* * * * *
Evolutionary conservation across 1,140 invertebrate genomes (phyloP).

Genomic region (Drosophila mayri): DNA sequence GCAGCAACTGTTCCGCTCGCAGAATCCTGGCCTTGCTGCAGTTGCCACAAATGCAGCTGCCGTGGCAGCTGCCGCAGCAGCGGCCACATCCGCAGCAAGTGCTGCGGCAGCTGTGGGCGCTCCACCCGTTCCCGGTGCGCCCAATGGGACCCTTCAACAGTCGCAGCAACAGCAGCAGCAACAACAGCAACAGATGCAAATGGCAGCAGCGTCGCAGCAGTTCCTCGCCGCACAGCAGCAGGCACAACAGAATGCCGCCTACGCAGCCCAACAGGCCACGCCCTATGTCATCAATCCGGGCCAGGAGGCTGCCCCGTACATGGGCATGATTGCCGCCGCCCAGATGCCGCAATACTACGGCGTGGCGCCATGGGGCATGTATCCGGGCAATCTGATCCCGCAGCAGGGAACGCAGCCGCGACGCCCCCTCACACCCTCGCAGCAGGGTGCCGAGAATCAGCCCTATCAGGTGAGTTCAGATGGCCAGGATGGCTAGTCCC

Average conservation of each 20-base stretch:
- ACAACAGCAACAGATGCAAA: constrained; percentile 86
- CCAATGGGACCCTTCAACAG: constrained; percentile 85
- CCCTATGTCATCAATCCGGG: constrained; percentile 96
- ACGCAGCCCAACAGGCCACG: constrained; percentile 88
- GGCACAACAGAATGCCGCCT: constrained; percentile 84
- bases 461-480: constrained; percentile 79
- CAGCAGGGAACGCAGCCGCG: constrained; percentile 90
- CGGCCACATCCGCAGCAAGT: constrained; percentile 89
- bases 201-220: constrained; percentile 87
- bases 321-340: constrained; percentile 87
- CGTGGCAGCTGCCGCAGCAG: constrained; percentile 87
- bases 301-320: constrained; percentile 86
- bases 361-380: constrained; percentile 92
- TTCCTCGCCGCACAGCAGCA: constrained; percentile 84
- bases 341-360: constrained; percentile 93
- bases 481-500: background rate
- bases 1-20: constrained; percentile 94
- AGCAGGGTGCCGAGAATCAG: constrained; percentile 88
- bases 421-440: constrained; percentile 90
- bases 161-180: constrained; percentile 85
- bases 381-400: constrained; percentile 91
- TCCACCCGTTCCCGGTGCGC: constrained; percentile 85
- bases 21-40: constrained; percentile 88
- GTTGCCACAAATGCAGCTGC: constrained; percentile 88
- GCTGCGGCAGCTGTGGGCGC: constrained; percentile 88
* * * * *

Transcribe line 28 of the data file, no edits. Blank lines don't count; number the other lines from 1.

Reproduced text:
- GCTGCGGCAGCTGTGGGCGC: constrained; percentile 88